All of York’s parks and nature reserves will now have wildflower paths within them.


Looking at the locality, further work will be undertaken on Little Hob Moor this autumn to enrich the bramble and woodland wildflower habitats.


All the above work is linked with the city wide plan to create green corridors interlinking all part of the city enabling wildlife to migrate. St Nicks Nature Reserve and Environment Centre is leading on the project and the community is invited to identify areas for further wildflower planting. This is with the proviso that support from local residents and willingness to be involved with upkeep of particular site is expressed. Beki concluded her talk bringing up Fulford Ings and Orchard as an example of a successful project where tansy plant was propagated providing a habitat for the endangered beetle.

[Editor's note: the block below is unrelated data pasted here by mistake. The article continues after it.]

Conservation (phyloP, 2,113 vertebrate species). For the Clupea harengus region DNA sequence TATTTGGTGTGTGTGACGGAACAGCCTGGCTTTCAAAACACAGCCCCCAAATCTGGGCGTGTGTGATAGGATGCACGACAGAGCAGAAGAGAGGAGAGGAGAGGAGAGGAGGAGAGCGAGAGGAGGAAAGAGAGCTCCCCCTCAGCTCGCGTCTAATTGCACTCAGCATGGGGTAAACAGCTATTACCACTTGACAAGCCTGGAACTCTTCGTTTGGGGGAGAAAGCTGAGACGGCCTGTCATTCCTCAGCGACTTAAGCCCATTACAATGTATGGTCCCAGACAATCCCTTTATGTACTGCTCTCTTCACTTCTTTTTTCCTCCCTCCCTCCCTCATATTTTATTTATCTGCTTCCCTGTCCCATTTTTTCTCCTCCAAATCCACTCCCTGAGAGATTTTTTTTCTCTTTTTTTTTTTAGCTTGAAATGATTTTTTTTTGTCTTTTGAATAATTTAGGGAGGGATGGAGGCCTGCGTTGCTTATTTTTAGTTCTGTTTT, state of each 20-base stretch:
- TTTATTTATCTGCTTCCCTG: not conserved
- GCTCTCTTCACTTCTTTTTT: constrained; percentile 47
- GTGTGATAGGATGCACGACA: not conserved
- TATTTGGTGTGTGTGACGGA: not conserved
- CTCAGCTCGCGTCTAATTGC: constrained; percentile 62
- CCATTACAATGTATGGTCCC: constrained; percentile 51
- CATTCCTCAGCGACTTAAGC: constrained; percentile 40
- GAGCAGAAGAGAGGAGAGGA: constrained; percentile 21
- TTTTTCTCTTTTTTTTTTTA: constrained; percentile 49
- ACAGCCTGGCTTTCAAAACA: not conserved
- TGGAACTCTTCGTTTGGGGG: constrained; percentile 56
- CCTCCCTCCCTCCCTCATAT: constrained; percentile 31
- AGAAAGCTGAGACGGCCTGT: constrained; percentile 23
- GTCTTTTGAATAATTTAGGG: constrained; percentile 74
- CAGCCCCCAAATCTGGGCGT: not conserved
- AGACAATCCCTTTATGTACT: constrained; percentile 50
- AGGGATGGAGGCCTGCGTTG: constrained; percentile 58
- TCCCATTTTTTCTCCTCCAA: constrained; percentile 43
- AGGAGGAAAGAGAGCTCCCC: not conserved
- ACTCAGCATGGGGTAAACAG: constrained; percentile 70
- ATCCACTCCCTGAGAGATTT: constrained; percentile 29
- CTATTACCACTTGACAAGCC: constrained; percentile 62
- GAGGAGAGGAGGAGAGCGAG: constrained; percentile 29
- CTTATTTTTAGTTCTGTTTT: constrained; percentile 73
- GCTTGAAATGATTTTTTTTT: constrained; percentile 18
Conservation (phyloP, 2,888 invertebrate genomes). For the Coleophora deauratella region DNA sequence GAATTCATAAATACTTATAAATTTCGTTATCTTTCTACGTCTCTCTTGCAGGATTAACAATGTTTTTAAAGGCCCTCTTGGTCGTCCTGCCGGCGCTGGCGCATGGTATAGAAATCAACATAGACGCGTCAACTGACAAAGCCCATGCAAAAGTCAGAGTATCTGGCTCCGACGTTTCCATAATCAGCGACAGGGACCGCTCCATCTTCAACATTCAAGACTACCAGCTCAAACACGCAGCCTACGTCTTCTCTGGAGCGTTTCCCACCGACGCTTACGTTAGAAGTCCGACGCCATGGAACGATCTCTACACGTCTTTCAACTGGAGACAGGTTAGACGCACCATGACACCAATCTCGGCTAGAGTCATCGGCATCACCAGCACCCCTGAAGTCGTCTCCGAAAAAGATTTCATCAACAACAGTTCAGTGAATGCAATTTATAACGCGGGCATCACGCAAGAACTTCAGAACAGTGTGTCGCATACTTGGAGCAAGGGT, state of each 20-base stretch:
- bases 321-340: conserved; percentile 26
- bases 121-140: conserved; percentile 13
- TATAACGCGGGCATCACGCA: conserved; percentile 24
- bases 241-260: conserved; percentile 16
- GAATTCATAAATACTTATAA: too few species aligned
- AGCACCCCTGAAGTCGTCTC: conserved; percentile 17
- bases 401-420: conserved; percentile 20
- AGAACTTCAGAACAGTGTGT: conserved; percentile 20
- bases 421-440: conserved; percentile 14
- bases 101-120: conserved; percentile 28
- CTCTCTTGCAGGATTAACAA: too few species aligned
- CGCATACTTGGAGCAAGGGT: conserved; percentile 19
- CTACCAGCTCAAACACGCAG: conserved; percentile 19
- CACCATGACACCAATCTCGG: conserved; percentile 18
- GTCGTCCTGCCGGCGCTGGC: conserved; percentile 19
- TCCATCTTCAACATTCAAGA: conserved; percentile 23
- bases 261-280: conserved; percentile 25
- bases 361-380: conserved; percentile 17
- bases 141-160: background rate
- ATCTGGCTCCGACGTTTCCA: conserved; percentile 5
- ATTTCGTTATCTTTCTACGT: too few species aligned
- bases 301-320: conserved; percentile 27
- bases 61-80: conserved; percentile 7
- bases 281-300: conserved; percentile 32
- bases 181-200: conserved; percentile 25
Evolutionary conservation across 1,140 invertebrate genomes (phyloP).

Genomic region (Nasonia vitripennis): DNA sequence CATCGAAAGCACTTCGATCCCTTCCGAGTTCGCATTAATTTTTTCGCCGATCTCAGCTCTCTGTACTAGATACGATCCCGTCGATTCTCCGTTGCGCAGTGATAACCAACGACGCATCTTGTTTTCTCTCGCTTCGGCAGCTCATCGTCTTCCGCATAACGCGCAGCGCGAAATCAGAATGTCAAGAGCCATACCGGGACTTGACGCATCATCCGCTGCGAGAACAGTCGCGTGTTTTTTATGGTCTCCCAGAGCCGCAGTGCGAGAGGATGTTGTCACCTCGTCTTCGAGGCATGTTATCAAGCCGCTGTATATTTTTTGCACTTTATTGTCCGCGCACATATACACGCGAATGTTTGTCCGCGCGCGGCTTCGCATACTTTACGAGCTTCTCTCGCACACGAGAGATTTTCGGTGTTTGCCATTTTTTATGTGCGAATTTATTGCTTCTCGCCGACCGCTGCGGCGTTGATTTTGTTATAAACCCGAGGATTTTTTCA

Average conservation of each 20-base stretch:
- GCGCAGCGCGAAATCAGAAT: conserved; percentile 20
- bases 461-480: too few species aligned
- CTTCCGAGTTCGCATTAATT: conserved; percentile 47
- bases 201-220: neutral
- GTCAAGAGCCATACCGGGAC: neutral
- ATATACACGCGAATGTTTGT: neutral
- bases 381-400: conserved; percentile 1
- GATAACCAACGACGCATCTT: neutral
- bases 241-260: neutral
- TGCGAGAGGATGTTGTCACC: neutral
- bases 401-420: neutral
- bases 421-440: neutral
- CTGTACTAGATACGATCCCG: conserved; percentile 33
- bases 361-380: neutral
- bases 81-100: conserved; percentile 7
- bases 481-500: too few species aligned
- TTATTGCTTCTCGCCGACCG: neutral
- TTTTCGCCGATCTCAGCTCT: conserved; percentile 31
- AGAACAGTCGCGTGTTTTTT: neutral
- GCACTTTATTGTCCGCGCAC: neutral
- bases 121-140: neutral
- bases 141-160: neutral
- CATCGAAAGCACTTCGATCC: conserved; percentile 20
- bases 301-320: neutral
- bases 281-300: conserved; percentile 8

Open discussion that followed provided an opportunity for residents to express their views on wild flower planting. The discussion concluded that some areas in the ward  should remain as dedicated for children play and family leisure, whereas some other parts such as grass verges could be transformed into wildflower patches, providing there is local involvement in the upkeep of them. Beki suggested that any further comments and suggestions could be emailed to her via the Team address .



5.    Ward budget update

Councillor Fenton confirmed this year’s ward budget allocation of £31,106, outlined plans in relation to commissioning services for the ward and gave an overview of recently awarded grants. The attached Main Meeting presentation contains details.





Councillor Fenton invited residents to raise any other queries or suggestions.



Q:  One resident asked what is meant by verge reinforcement.